Premier François Legault hails Quebec health care workers as “guardian angels,” but some of them say they are being denied services at banks and pharmacies when they reveal their occupations.
Olijah Springer, a nursing assistant and technician at Montreal General Hospital, voiced his displeasure on Facebook last week after he was told he couldn’t shop at a Pharmaprix in the Montreal borough of LaSalle.
“It didn’t feel good,” Mr. Springer said in a subsequent interview. “I don’t know how to better describe it.”
Mr. Springer was asked by a clerk when he entered the store if he had any symptoms, or if he had been exposed to anyone with symptoms of COVID-19. He said no but explained he worked in a hospital. He says he was then told that someone would shop for him.
“At this point, I saw people that I knew from the area and they’re like, ‘What’s going on? Why are you standing on the side?’ ” Mr. Springer said. “Well, apparently I can’t be a public servant and shop at the same time.”
The pharmacy referred questions to parent company Loblaw Cos., which said in a statement that such measures have been adopted by up to a quarter of Quebec pharmacists and “are not corporately directed.”
Bertrand Bolduc, president of Quebec’s order of pharmacists, said all pharmacies across the province have strict hygiene measures in place to limit the spread of COVID-19. About a quarter of them have gone even further and operate under “closed-door” conditions.
Those pharmacies are closed to the public, he said. Employees will do the shopping for customers and make home deliveries or hand off products to clients in the parking lot.
As for the businesses that refuse to let certain health workers into the stores, Mr. Bolduc said it’s the pharmacy owner’s decision to make.
“There isn’t anyone in Quebec who is being deprived of the services of a pharmacy,” Bolduc said in an interview Wednesday. “And each owner is doing what they feel is right for their pharmacy.”
Mr. Springer says he was “frustrated” and eventually left the store without making any purchases. He also says he endured a similar experience at a bank, when his financial adviser explained they would be limiting contact with health care workers.
Denyse Joseph, vice-president of the provincial nurses’ union says she has heard similar stories of nurses being denied service from two other businesses. She says she has yet to hear of any formal complaints.
“It’s not because you’re a health care professional that you’ll automatically contaminate people around you,” Ms. Joseph said.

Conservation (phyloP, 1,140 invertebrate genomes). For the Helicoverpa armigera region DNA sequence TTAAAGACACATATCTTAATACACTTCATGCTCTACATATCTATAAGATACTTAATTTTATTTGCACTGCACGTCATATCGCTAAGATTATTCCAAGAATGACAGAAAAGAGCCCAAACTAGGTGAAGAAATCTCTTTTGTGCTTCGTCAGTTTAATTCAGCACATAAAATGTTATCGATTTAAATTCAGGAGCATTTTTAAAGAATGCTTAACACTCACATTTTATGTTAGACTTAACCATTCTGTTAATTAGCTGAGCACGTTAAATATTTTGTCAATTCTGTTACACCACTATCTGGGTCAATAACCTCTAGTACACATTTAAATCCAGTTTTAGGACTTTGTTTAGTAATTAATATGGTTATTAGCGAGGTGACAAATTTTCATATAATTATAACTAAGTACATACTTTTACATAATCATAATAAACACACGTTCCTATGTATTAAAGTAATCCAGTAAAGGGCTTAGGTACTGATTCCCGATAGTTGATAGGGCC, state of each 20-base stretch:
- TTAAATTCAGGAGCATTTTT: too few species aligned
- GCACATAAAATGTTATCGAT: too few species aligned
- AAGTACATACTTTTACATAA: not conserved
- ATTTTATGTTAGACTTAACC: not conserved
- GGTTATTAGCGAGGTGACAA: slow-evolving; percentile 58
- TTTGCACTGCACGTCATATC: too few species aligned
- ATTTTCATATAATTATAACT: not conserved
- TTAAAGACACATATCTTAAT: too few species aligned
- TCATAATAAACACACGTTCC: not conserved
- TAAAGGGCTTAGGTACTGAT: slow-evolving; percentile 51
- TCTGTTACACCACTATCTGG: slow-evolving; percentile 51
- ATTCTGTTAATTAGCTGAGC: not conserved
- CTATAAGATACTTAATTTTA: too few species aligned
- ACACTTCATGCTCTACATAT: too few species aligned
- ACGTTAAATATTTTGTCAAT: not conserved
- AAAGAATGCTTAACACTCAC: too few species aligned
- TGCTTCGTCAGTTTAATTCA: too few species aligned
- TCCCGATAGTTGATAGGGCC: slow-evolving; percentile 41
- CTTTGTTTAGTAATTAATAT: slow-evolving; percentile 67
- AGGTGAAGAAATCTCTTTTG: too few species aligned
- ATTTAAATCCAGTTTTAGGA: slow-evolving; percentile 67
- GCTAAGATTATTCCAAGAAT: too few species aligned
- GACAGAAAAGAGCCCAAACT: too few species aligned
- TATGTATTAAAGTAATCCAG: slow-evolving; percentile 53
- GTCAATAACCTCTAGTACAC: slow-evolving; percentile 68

“We know what precautions we have to take. They’re very, very cautious about the precaution not to contaminate either other health care professionals … patients and families,” she said of the province’s nurses. “I think we have to trust their judgment.”
The shunning of nurses flies in the face of the Premier’s regular praise of health care workers as saviours. “You are our guardian angels. We’re counting on you,” Mr. Legault said March 13. “You are doing an extraordinary job, and I want to tell you we’re ready to support you in any way possible.”
TD Bank says it recently met with an unhappy customer who says she was refused service at a branch in Montreal’s West Island because she is an intensive-care nurse.
Golda McLean, told radio station CJAD that when she went to the branch March 30, she was asked if she had any contact with the coronavirus. When she said yes, she said she was told: “No, I’m sorry – you guys might be angels but we’re not serving nurses right now.”
TD manager of corporate and public affairs Carla Hindman said bank officials have since met with Ms. McLean and “resolved her needs.”
“To help curb the spread of COVID-19 and protect our colleagues and other customers, we continue to ask customers not to come into the branch if their needs aren’t urgent and necessary to do in person,” Ms. Hindman said in a statement.
“Instead, we are inviting them to do their banking online, via our mobile app, ATM or telephone banking wherever possible.”
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